A recession is “certainly a possibility,” Powell conceded, before reiterating that it’s not the Fed’s intention to induce a downturn. He said the same during last week’s press conference in response to a question from Bloomberg’s Matthew Boesler.
Notably, Powell indicated that the Fed now views the balance of risks as asymmetric. “The other risk is that we [don’t] manage to restore price stability and that we would allow high inflation to get entrenched in the economy,” he said. “We can’t fail on that task.” Last week, speaking to the same trade off, Powell emphasized that failure on the inflation front “isn’t an option.”
You don’t need to be fluent in Fedspeak or particularly adept at recognizing nuance to read between those lines. The Fed would rather see a downturn than they would risk being remembered for sitting idly by as inflation embedded itself across the world’s largest economy. Never mind that they did exactly that for an entire year in 2021, while simultaneously buying trillions in assets (figure below).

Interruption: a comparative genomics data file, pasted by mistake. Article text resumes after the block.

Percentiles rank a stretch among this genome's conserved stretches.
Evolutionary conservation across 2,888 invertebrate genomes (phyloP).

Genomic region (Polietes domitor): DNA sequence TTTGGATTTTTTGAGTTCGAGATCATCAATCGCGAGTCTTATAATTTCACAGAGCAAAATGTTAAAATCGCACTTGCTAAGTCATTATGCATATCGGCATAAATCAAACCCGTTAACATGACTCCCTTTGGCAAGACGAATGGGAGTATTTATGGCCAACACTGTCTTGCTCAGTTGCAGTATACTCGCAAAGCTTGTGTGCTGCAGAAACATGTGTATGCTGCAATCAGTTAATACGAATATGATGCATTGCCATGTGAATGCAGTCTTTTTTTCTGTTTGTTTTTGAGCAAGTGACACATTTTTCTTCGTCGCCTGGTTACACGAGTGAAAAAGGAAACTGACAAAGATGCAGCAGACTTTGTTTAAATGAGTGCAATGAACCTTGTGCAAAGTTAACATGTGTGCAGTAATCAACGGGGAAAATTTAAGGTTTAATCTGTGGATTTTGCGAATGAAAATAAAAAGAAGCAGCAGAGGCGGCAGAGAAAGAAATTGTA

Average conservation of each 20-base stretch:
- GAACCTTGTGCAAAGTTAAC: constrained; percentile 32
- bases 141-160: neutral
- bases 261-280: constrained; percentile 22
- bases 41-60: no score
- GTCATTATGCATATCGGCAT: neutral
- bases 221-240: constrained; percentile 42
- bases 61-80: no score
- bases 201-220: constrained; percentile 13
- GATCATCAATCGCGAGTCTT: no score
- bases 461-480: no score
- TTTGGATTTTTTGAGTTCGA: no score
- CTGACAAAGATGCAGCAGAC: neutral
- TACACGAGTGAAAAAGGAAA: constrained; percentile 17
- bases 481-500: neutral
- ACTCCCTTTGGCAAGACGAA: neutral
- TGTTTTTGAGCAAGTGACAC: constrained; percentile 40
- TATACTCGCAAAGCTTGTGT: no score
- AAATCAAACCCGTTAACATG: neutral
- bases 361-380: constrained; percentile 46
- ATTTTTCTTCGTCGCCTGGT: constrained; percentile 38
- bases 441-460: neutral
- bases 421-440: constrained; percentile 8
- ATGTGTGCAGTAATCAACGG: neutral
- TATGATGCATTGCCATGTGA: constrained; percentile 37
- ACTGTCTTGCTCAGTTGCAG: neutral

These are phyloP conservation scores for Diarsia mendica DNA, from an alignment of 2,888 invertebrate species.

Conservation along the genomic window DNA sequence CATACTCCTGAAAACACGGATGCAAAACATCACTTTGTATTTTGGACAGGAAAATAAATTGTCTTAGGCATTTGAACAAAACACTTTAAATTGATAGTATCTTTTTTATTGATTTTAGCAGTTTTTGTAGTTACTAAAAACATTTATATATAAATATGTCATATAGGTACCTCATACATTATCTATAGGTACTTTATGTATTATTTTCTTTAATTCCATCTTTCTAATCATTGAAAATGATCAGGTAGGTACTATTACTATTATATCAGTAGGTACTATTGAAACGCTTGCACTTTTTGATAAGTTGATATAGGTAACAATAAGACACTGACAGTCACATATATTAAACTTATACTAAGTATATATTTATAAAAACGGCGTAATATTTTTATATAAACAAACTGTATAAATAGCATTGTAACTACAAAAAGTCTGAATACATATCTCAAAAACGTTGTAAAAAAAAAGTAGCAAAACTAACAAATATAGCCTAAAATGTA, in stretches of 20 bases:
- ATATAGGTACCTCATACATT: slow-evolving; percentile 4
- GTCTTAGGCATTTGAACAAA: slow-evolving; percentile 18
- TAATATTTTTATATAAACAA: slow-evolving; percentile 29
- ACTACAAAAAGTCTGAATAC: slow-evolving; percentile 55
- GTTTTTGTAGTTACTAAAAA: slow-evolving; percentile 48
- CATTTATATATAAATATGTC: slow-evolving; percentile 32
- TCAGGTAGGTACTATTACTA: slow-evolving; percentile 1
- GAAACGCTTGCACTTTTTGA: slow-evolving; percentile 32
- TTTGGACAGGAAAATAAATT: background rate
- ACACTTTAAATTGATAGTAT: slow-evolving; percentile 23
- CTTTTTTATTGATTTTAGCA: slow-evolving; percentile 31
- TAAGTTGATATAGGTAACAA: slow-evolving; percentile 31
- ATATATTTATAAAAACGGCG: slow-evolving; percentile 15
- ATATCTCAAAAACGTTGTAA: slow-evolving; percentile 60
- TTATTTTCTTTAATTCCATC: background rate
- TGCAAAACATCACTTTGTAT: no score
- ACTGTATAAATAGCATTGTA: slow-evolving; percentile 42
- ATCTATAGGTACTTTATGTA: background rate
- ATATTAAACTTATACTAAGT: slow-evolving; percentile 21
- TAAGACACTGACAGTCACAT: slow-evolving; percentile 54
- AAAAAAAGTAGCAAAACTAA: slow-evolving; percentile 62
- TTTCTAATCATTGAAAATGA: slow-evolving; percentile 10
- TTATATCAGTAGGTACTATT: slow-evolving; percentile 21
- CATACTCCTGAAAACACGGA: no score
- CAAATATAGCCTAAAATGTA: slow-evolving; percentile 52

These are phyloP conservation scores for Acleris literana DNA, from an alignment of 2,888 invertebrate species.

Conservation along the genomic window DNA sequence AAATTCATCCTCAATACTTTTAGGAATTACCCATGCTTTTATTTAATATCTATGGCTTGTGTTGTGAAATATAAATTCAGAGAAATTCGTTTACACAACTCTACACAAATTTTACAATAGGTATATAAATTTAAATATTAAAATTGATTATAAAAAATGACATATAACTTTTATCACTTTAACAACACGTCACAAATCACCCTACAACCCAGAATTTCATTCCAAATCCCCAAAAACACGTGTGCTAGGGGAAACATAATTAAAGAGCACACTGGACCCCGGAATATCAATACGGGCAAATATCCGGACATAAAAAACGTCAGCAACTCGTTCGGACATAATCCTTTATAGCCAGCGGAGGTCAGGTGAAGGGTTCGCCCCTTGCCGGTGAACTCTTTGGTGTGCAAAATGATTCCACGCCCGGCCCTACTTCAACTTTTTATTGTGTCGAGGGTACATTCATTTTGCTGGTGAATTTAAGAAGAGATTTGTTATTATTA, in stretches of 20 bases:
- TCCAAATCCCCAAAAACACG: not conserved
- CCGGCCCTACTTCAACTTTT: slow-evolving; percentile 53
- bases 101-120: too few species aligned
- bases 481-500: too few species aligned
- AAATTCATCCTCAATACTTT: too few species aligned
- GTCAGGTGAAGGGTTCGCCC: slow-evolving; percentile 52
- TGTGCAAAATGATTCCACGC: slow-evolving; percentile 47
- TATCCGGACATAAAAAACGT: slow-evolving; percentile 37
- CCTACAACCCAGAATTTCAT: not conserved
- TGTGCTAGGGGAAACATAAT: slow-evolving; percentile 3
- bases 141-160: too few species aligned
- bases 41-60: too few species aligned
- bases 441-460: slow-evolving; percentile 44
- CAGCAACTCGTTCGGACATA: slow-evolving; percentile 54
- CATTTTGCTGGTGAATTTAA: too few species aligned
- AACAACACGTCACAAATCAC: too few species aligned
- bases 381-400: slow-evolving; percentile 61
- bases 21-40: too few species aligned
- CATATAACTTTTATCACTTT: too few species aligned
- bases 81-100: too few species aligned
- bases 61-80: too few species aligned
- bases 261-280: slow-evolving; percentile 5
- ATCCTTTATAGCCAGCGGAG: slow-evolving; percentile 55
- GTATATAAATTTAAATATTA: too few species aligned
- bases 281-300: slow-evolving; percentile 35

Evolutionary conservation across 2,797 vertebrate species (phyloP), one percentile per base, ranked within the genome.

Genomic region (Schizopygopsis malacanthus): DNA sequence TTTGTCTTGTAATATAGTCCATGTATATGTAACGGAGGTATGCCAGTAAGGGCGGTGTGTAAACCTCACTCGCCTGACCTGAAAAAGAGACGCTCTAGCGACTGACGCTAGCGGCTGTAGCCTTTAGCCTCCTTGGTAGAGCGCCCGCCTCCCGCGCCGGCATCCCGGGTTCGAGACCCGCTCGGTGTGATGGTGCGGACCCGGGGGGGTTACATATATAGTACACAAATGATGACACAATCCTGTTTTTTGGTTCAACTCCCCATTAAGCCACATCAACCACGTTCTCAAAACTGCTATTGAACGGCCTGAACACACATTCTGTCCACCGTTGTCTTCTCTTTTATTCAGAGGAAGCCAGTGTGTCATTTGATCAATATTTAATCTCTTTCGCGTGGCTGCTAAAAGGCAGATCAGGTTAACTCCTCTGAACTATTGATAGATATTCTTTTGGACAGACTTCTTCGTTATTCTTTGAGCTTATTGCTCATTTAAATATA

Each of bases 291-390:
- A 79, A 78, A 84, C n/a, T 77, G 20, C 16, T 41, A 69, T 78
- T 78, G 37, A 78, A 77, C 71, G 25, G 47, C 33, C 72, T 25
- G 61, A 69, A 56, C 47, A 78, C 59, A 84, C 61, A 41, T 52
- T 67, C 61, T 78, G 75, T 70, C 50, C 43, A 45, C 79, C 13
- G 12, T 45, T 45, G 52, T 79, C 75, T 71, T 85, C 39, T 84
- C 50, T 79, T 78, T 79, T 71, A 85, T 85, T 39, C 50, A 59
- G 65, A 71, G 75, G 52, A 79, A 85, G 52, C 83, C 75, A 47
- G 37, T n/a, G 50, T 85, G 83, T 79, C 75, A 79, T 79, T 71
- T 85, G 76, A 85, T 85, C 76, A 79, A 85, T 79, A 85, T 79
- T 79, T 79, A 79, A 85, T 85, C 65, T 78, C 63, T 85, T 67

“Inflation has obviously surprised to the upside over the past year,” Powell mused on Wednesday, adding that the Fed needs to “be nimble in responding to incoming data and the evolving outlook.”
He was besieged by his fellow Republicans. “The Federal Reserve failed the American people,” Richard Shelby chided. Mike Rounds said Powell will “take the fall” if inflation doesn’t recede, alluding to The White House’s efforts to shift blame.